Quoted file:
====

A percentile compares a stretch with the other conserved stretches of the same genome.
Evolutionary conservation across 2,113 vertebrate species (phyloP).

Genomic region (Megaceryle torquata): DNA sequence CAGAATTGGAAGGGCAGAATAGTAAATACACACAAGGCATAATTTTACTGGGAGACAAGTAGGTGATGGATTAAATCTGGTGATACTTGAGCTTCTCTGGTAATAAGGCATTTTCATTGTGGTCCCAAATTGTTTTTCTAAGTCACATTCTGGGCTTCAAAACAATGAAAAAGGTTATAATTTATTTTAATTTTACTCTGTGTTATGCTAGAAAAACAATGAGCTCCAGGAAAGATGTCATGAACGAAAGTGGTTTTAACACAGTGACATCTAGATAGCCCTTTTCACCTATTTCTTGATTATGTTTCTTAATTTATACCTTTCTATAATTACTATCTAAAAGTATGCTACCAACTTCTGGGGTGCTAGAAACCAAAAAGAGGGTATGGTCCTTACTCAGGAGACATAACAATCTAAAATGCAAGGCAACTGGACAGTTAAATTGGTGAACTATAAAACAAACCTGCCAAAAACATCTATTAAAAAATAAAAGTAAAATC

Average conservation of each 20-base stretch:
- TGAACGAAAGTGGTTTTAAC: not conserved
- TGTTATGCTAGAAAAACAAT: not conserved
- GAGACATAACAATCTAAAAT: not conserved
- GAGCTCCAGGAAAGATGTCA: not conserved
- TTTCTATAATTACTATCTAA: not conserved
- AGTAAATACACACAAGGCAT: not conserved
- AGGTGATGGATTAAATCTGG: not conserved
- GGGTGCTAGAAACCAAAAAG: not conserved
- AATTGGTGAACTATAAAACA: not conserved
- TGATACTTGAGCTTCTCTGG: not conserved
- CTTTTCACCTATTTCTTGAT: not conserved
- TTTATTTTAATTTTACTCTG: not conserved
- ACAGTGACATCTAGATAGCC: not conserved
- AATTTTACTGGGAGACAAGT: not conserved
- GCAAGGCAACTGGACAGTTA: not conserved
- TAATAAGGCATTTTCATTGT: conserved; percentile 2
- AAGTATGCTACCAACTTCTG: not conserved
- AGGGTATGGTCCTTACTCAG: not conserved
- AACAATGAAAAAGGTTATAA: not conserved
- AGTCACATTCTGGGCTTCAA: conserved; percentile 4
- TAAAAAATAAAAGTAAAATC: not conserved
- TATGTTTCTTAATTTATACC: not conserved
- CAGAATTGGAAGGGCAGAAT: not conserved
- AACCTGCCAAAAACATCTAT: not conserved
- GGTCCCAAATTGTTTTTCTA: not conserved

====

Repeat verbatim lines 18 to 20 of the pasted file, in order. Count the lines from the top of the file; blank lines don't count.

- AATTTTACTGGGAGACAAGT: not conserved
- GCAAGGCAACTGGACAGTTA: not conserved
- TAATAAGGCATTTTCATTGT: conserved; percentile 2